China will attempt to grow plants, insects on Moon's far side

Goal is establishment of a simple lunar ecosystem.
By Laurel Kornfeld | Jan 05, 2018
China's ambitious space program seeks to land two probes on the Moon's far side in 2018, the second of which will attempt to grow plants and insects there.

To date, there have been no landings on the Moon's far side, which permanently faces away from the Earth due to the Moon being tidally locked to our planet.

The first of the two Chang'e 4 missions will launch on a Long March 4C rocket in June and will deliver a 937-pound (425-kg) relay satellite and station, which will be placed approximately 37,282 miles (60,000 km) behind the Moon to enable communications between Earth and the landers on the far side.

When the communications system is functional, the satellite will provide guidance as to the best location site for the second far side landing.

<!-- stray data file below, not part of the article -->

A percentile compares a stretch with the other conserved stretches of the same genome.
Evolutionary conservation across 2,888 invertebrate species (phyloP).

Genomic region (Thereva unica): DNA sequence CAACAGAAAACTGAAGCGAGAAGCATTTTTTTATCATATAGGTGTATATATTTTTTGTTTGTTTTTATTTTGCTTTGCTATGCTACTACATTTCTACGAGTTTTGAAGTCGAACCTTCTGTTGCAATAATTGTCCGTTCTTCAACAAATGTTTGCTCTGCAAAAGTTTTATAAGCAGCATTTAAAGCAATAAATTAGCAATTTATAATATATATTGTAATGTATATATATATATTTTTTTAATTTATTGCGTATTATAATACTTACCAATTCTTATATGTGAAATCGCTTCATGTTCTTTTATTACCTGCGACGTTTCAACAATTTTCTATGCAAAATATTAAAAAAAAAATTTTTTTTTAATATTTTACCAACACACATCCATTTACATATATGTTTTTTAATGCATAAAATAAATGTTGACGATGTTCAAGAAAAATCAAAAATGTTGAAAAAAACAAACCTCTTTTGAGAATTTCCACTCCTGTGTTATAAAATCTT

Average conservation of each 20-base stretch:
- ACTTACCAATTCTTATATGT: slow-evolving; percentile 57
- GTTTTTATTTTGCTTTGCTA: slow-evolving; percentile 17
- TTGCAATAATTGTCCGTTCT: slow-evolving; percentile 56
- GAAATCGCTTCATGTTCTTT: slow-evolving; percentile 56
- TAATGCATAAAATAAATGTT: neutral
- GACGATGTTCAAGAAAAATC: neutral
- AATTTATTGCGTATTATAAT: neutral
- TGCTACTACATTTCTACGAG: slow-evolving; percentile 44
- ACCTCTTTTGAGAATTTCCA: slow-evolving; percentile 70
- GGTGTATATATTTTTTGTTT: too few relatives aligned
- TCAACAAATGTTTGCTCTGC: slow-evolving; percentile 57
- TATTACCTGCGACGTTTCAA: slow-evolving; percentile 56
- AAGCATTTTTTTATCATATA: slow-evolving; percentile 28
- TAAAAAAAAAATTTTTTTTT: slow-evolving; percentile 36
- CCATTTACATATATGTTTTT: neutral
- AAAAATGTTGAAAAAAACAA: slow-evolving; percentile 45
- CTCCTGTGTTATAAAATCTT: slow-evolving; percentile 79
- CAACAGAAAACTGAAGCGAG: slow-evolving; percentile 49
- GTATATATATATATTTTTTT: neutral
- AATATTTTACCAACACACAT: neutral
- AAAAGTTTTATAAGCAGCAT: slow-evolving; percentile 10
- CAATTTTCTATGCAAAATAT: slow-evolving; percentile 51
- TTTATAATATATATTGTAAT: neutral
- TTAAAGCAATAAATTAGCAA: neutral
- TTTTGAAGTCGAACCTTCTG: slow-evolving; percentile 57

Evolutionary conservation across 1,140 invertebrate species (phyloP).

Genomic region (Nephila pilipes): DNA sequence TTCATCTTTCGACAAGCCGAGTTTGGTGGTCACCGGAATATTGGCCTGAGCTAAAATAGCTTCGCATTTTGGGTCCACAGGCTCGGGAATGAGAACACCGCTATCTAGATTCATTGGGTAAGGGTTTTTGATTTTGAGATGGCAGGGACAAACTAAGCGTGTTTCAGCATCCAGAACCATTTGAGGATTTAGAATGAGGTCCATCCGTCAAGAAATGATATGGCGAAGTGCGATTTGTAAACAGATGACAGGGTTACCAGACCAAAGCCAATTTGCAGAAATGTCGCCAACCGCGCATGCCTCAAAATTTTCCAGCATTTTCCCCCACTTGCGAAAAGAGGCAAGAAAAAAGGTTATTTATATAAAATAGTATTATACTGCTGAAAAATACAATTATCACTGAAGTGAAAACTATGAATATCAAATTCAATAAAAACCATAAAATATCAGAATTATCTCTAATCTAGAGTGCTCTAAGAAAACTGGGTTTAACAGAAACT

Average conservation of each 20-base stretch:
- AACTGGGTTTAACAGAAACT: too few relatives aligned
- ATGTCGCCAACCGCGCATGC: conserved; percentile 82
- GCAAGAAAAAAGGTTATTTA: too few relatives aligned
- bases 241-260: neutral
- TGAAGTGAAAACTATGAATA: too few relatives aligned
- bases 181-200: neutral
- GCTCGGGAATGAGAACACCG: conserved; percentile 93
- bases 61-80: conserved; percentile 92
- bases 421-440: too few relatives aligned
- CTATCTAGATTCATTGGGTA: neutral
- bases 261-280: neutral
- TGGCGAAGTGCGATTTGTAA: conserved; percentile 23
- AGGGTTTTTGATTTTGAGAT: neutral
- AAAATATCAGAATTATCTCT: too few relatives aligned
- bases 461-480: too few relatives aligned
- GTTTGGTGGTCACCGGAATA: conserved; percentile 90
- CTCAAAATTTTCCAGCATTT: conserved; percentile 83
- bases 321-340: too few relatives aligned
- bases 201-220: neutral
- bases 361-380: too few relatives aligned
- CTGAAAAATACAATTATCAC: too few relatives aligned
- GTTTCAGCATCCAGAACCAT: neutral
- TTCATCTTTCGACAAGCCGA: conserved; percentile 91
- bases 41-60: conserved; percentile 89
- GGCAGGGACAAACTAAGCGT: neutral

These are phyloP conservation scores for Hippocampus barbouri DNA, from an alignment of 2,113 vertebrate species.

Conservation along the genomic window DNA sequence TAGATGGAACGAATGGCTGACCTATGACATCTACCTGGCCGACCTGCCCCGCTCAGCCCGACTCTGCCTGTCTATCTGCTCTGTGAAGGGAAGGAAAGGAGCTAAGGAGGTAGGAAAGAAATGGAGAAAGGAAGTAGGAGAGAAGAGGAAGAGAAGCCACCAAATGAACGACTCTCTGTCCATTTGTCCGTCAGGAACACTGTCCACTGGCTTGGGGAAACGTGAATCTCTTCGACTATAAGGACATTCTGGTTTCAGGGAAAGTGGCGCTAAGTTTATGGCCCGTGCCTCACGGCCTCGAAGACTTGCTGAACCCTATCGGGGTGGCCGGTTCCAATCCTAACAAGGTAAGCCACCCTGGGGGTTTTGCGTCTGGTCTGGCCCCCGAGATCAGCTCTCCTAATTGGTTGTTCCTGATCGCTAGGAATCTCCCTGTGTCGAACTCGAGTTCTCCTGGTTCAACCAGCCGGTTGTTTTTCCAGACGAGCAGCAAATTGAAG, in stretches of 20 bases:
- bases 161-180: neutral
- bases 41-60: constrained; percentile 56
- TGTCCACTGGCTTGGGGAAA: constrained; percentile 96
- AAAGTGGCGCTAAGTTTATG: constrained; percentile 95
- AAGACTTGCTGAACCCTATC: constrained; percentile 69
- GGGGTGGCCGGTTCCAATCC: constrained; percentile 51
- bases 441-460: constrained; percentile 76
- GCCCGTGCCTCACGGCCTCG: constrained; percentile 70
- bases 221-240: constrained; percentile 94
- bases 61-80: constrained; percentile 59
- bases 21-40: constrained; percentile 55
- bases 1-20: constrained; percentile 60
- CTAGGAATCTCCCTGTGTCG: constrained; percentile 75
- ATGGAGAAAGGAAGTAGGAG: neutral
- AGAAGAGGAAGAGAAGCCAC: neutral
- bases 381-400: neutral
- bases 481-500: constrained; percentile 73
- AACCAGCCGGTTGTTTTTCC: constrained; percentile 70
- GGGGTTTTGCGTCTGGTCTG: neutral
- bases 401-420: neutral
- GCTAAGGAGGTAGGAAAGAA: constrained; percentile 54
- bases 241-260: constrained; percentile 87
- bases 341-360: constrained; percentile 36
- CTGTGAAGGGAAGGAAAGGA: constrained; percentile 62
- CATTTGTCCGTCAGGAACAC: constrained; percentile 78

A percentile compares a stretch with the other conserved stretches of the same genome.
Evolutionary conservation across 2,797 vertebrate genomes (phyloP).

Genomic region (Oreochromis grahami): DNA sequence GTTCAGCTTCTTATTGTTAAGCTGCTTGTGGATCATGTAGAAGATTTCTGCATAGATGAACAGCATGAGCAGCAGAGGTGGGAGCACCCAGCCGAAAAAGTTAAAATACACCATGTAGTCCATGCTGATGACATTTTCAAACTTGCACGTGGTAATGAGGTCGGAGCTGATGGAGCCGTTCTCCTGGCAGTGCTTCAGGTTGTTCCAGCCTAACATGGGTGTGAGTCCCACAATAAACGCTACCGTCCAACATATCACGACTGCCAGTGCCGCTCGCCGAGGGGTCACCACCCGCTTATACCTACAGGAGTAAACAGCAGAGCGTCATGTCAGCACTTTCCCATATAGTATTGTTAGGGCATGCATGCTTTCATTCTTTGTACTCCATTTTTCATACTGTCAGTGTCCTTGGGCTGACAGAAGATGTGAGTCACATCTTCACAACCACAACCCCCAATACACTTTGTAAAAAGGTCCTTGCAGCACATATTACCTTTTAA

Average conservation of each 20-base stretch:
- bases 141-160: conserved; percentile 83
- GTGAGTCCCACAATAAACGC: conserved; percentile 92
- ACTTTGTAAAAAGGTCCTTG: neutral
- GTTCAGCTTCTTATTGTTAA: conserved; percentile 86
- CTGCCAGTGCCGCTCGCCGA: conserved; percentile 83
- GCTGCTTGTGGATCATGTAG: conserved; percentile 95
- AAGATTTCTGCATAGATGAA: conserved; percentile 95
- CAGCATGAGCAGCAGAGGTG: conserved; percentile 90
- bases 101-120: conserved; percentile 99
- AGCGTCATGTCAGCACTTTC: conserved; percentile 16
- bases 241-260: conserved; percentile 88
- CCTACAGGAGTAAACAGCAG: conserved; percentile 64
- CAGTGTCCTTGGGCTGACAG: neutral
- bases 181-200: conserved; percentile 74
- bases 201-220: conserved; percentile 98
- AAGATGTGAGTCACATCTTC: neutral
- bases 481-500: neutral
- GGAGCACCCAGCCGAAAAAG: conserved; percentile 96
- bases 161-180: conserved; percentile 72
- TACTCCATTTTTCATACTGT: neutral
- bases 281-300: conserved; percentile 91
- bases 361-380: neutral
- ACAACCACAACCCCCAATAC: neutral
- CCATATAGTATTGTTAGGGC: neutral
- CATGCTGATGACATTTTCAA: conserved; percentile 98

That mission will carry a lander, rover, and aluminum container filled with potatoes, seeds of a biennial herb genus known as arabidopsis, and silkworm eggs.

Equipped with a layer of insulation to protect the contents from extreme lunar temperatures, the container, which will monitor the growth processes of the three life forms, will also have light pipes powered by high-energy density batteries that will act as a constant energy source.

"The container will send potatoes, arabidopsis seeds, and silkworm eggs to the surface of the Moon. The eggs will hatch into silkworms, which can produce carbon dioxide, while the potatoes and seeds emit oxygen through photosynthesis. Together, they can establish a simple ecosystem on the Moon," explained container designer Zhang Yuanxun.

Designed by scientists and engineers at Chongqing University and 28 other Chinese universities, the container has more than 100 components, is 3.14 inches (8 centimeters) long, and weighs 6.7 pounds (3 kilograms).

Also on board the second lander will be equipment to study the geology of the landing site.

A third lunar probe, Chang'e 5, is being developed to collect lunar samples and return them to Earth.

 

 

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